Where do you come up with this stuff? Look around you and you'll see that civilization is moving in the exact opposite direction. New information-intensive occupations are created every day, while the old ones are being taken over by software. Five thousand years after the invention of the technology of writing, literacy is finally on the verge of becoming universal because many people communicate in writing more than in speech. If you can call vowel-less 140-character sound bites "literacy."

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    Yuck! Goddess save me from the retrogression of civilization--which, BTW, is entirely "artificial."
    The sun produces more energy than we can ever use. The technology to capture it is unremarkable. The obstacles to building the necessary collectors are entirely political.
    Ever since the first pre-sapiens hominoid discovered how to knap flint and scrape the leftover meat off the bones left behind by the predators, several million years ago, we have constantly been inventing new technology--even without science. There's no reason to suspect that we'll stop.

    During most of my life our scariest problem was overpopulation, and no one realized that science and technology would solve that. The prosperity that industrial and post-industrial technology have spread throughout the world, even to the shrinking benighted regions where despots keep their people poor and ignorant, has turned out to be the most effective contraceptive. The world can support the predicted population peak of ten billion (the still-underpopulated Western Hemisphere can produce enough food to feed twice that many people and still restore our rainforests) before it finally begins to shrink.
    One-fourth of America's petroleum consumption goes directly into commuting, and the second-order effects such as nannies and fast food may make that one-third. When people are allowed to work at home, speed won't matter. Except for a handful of professions like psychiatry and diplomacy that will probably always require face-to-face communication, people will only travel for recreation or socializing. Speed won't matter.

    As for consumerism, you must not be reading your memos. Malls are closing down as people do more and more of their shopping on Amazon and E-bay.
    Nonetheless the history of civilization has been a series of paradigm shifts: a total restructuring of human life requiring us to relate to nature, each other, and ourselves in a new way. Agriculture, cities, bronze, iron, industry, electronics: each new paradigm shattered the previous one. By attempting to predict what life will be like in 200 years you invite the comparison to your counterpart in 1812 smugly insisting that he knew what our lives would be like today, even having seen the steam engine invented: a nation of illiterate farmers, augmented by a little mercantilism.
    There appears to be enough fossil fuel to keep the status quo for several more generations, even if harvesting it will make some messes. Capitalism will continue its post-industrial collapse, so the few remaining corporations will not have the critical mass that puts them in control of national governments. Then, while there's still time, alternative power sources will be developed, using the much more efficient technologies of the next century.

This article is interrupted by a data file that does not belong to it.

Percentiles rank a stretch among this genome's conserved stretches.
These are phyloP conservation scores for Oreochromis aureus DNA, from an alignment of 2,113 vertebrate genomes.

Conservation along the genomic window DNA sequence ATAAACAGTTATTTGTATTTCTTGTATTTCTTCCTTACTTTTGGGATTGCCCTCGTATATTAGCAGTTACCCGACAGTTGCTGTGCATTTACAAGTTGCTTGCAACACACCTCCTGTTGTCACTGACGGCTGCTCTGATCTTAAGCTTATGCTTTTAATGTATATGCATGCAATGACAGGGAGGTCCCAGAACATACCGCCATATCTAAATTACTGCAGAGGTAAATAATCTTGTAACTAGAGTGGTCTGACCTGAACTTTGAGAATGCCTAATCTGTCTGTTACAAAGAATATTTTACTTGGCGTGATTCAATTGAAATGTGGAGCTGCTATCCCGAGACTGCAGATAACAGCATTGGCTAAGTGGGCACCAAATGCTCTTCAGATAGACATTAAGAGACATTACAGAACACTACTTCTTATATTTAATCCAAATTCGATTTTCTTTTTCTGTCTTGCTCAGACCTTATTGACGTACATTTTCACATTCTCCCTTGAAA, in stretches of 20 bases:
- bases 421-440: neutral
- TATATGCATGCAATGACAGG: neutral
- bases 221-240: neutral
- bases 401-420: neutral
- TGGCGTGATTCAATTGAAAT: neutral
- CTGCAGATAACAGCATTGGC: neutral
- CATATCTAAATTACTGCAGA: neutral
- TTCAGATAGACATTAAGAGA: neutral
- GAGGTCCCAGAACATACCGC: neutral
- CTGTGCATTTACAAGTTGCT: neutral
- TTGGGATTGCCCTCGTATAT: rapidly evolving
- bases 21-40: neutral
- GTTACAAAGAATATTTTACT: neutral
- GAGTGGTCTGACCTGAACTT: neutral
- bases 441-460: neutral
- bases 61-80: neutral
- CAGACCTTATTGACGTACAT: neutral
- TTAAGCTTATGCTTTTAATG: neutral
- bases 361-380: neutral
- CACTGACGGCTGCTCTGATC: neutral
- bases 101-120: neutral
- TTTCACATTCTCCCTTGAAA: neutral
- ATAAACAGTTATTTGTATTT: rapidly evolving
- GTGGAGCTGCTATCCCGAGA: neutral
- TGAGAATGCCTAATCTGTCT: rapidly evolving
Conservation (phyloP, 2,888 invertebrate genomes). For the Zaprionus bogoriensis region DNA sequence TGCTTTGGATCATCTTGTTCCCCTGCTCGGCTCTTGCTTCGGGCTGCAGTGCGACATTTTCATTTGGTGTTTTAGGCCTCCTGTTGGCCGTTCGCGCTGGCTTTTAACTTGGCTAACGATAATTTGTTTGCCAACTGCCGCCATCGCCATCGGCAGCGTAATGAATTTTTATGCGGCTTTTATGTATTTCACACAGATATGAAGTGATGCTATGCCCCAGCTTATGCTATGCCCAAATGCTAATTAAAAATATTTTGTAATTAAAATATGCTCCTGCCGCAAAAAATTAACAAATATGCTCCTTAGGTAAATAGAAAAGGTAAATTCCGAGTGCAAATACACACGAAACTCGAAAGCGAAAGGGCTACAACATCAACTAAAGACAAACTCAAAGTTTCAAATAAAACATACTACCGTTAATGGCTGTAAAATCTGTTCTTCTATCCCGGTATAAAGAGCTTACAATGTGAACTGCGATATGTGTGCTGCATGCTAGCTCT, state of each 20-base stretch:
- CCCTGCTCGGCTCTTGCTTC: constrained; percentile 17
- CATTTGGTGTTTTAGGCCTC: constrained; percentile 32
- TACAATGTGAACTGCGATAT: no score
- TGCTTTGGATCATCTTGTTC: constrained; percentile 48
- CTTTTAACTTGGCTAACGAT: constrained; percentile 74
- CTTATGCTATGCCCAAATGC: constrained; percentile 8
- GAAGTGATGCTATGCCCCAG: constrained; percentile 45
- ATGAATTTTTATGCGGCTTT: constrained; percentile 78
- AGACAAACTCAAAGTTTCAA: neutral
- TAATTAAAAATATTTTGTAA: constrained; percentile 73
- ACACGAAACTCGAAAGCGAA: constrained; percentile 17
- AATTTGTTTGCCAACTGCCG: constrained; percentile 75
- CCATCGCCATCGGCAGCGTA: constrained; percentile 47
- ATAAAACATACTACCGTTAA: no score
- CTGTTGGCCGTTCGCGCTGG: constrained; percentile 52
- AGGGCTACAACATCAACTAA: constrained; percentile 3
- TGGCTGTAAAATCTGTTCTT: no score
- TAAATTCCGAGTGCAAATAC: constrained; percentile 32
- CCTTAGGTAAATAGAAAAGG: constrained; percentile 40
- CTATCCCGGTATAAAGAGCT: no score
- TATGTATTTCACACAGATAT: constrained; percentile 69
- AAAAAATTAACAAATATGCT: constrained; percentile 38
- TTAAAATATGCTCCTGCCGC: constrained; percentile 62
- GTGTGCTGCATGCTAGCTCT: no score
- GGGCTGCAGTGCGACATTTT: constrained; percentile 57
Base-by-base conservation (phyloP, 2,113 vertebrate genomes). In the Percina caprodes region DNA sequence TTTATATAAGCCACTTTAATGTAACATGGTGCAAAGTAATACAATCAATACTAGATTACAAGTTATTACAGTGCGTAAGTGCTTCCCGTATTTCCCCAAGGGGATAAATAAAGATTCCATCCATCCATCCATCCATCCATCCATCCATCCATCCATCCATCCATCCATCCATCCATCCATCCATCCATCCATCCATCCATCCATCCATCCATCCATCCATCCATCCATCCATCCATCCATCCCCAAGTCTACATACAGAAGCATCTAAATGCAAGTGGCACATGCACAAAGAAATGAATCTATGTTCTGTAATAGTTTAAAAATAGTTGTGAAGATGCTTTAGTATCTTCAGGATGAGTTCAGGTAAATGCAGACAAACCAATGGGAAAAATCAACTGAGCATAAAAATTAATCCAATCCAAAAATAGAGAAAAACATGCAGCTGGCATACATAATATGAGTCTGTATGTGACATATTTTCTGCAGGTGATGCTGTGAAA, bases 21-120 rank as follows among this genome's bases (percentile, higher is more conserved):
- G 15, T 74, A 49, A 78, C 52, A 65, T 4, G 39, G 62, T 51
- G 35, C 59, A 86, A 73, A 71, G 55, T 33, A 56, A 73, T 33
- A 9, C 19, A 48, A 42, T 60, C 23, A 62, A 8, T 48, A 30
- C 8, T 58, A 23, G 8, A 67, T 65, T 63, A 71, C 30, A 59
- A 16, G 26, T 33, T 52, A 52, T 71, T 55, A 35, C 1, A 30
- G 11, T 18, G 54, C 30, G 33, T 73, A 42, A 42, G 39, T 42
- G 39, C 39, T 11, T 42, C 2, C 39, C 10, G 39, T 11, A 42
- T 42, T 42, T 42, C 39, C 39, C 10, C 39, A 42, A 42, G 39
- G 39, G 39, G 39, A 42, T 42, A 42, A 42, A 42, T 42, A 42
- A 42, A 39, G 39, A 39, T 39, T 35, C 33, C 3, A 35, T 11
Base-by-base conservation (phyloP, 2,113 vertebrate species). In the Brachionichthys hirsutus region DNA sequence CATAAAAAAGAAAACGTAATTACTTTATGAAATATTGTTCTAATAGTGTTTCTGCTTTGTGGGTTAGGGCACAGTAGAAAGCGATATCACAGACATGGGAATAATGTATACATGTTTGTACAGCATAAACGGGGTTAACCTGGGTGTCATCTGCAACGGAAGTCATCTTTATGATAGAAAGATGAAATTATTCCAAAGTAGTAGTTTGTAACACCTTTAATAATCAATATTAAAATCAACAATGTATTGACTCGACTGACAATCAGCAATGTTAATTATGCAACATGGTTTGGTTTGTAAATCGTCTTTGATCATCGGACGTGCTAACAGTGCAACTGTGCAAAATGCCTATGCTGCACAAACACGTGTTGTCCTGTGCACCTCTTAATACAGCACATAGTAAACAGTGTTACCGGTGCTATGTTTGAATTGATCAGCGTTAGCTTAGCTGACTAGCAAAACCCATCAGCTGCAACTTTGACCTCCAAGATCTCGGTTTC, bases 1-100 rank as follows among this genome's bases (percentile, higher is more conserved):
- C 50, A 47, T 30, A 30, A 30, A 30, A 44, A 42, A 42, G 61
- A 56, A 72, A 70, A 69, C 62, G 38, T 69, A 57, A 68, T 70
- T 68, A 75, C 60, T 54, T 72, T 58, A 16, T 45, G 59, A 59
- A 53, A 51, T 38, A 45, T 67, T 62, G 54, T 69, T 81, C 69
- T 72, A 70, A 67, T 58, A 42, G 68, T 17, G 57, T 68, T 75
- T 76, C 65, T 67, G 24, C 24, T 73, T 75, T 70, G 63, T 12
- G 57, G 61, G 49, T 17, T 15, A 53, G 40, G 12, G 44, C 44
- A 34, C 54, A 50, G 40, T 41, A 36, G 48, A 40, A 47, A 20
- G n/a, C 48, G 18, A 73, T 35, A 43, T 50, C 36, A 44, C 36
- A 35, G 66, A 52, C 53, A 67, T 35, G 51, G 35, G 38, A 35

You sound like Baron Max. We surely can! We will still be producing, schlepping, selling and buying food, housing, clothes, appliances and everything else, not to mention services. But the information sector will continue to grow.
    I didn't say that nothing would cost any money. I'm just predicting that per-capita income will make another quantum increase as it does after every paradigm shift, so all of these things will be affordable to the vast majority of people.

    But of course we have to take into account the virtualization of goods and services, as they become more information-intensive. Information is qualitatively different from all previous types of goods and services because once it is created it can be duplicated almost literally for free.

    This is, of course, one of the defining attributes of a paradigm shift.
    Of course we do! It's just not distributed in a pattern that lends itself to doing those things. Am I the only person here who didn't sleep through my economics classes?
    No, but even large vehicles can run on electricity. As for the gigantic ocean-going vehicles that couldn't carry large enough batteries, there's no reason that the transmission of power by microwaves that will be the infrastructure for the orbiting solar collectors cannot be just as easily deployed on ships to drive their huge electric engines. Heck, even trucks and trains could use it to get around the recharge problem.
    As I said, we've got at least a hundred-year supply of fossil fuel left, although it will be more expensive to access. We can spend that hundred years:
    • Building the orbiting solar collectors and the microwave receiver network.
    • Building more nuclear plants and letting our descendants deal with the nuclear waste issue.
    • Wringing our hands and insisting that the world is going to hell.
    It's a big project that will take a while. The infrastructure can be built by all those unemployed people in those countries. The capital will come from outside. Perhaps the capitalists of the developed world can invest in something tangible, instead of the derivatives whose market is so volatile that its perturbations can affect an entire national economy. As I keep saying, at some point they're going to have to resume investing in projects that employ people, or no one will be able to buy their goods and services.